(photo: R.W. Thomas, Cheapside, London, 1903; colour halftone postcard no. 114 in C. Modena & Co’s ‘Ducal’ series, published London, 1903)

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Lisa Weber’s death and burial, Buffalo, New York, October 1887

March 3, 2015

Lisa Weber (1844?-1887), English burlesque actress, one of Lydia Thompson’s original ‘British Blondes.’ She died in reduced circumstances while on tour in the burlesque Little Jack Sheppard at Buffalo, New York, on 23 October 1887. She was buried at New Forest Lawn Cemetery two days later.

(carte de visite photo: Howell, New York, circa 1868)

‘Lisa Weber Buried.

‘Buffalo, Oct. 25 [1887]. – The curtain has fallen upon the last act of Lisa Weber’s life, and the actress has stepped out upon the boards of an unknown stage. It was an indescribably pathetic little funeral that took place from the Eagle House this morning. Lisa Weber was once a successful and popular actress on the burlesque stage. Reverses came with age, and this year she took out a variety company on the road. Last Monday night she played the rôle of ”Little Jack Sheppard” at the Adelphi Theatre, but on Tuesday she fell sick. Her illness continued during the week and she was ”left behind” by her company. Sunday morning she died. She was in destitute circumstances, and members of the profession playing in Buffalo did what could be done to provide for her temporal wants. To secure a final resting place a lot in Forest Lawn was bought. The Rev. John E. Bold, of St. James’s Episcopal Church, conducted the funeral service. The pall bearers were chosen from members of the dramatic company now in Buffalo. A large number of the dramatic profession was present.’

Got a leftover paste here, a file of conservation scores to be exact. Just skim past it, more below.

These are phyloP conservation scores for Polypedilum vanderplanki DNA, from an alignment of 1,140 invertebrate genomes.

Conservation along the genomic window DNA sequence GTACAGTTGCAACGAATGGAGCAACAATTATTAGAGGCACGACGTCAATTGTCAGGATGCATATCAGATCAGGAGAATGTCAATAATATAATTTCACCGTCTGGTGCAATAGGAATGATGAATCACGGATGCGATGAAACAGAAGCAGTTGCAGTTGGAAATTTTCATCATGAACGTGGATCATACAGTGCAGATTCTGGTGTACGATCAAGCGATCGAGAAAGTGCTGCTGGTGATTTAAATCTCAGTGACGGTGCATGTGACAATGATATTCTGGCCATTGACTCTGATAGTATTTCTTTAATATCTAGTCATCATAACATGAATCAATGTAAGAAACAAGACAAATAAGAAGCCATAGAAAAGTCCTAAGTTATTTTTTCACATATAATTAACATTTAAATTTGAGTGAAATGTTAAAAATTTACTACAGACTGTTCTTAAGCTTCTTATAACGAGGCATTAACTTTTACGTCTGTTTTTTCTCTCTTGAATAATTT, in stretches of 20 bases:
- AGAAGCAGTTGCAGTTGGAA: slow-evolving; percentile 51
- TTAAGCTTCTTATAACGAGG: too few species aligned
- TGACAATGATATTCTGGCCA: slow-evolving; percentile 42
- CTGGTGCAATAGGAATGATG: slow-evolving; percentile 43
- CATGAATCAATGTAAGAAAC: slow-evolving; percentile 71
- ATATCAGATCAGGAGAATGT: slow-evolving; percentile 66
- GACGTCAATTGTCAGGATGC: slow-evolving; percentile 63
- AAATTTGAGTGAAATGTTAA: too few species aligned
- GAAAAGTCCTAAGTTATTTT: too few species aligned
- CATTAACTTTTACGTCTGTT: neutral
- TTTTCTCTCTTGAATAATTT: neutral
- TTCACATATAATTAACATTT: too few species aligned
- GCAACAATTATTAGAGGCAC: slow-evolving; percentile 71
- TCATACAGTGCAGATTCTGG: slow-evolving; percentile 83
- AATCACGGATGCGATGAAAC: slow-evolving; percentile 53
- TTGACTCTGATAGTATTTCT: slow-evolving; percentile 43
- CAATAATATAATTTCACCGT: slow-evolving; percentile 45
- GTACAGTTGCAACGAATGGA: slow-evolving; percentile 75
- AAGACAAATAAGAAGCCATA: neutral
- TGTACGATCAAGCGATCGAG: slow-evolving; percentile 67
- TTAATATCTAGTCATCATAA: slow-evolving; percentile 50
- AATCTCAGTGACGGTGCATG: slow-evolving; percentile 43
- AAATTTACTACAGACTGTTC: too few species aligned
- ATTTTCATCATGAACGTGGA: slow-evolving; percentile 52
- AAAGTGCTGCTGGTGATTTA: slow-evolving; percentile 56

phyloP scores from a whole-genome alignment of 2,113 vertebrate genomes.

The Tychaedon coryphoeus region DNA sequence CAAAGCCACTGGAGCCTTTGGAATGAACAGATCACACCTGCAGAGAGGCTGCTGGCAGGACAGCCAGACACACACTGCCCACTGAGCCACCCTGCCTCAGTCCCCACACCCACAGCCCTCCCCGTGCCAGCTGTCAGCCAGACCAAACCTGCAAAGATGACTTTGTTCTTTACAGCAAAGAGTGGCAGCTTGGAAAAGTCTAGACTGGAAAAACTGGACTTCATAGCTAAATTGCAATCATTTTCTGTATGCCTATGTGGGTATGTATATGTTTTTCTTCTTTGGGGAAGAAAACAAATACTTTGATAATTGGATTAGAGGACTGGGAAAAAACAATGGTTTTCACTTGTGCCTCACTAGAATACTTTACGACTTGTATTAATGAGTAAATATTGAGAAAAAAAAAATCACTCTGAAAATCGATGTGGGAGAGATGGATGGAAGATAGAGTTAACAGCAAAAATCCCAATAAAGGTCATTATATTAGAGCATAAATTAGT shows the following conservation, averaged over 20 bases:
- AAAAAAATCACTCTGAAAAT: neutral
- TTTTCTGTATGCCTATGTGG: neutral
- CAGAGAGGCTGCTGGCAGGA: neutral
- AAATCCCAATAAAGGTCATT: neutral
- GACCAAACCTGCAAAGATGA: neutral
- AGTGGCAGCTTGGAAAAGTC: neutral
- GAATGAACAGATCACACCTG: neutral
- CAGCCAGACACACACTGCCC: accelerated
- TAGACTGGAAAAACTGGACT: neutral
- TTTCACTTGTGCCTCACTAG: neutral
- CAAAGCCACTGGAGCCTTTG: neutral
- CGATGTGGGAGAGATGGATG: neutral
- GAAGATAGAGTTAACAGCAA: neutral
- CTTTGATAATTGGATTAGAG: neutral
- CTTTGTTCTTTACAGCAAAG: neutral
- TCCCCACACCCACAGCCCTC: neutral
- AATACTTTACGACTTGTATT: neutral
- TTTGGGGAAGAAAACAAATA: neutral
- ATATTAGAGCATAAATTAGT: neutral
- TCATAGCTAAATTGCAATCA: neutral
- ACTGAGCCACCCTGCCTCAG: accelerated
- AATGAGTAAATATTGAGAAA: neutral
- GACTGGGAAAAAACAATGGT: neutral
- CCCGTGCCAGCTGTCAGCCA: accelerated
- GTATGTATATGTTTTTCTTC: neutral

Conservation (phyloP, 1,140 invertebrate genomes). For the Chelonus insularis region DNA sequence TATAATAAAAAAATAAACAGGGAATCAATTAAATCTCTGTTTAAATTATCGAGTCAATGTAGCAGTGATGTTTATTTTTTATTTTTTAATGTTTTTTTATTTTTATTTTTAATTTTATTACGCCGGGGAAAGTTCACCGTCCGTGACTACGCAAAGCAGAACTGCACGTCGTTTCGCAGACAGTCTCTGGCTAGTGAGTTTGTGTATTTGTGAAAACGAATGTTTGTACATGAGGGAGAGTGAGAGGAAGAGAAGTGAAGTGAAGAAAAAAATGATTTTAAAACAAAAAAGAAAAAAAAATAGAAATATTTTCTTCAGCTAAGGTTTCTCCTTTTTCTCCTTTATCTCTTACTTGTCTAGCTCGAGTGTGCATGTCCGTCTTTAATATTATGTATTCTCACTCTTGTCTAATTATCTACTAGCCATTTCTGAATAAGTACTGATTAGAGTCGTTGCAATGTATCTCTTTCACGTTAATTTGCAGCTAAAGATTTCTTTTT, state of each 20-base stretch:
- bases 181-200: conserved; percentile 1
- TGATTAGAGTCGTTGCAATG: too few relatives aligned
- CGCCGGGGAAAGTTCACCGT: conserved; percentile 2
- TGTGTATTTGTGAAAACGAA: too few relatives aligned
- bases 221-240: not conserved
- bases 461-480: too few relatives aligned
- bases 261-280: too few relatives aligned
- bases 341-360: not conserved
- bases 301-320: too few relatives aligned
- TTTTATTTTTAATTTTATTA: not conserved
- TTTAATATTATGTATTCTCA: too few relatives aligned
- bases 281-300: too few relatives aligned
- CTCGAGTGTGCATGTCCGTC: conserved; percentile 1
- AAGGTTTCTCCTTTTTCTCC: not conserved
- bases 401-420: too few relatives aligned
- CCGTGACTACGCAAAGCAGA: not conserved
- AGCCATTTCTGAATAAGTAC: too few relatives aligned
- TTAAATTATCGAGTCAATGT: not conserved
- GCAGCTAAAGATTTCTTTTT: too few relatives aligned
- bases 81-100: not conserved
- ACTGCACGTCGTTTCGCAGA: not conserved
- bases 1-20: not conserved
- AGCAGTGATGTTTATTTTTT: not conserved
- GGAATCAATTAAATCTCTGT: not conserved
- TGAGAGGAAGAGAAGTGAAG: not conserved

(The New York Times, New York, Wednesday, 26 October 1887, p. 5c)

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First edition of Footlight Notes, November 1994

March 1, 2015

Footlight Notes, cover proof of the first edition, published November 1994, featuring a photograph of Gabrielle Ray (1883-1973), English musical comedy actress and dancer, as Polly Polino in Peggy, Gaiety Theatre, London, 4 March 1911
(photo: Bassano, London, 1 June 1911, negative no. 40747, 2nd of 15 poses).

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Odette Myrtil, French violinist, actress and singer

February 24, 2015

Odette Myrtil (1898-1978), French violinist, actress and singer, who later became a Beverley Hills dress designer and restaurateur
(postcard photo: unknown, probably Paris or London, circa 1916)

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May Yohé, the future Lady Francis Hope, owner of the Hope Diamond

February 18, 2015

May Yohé (1866-1938), American musical theatre actress and celebrity
(photo: unknown, published as a Duke & Sons’ Honest Long Cut tobacco card, USA, mid 1890s)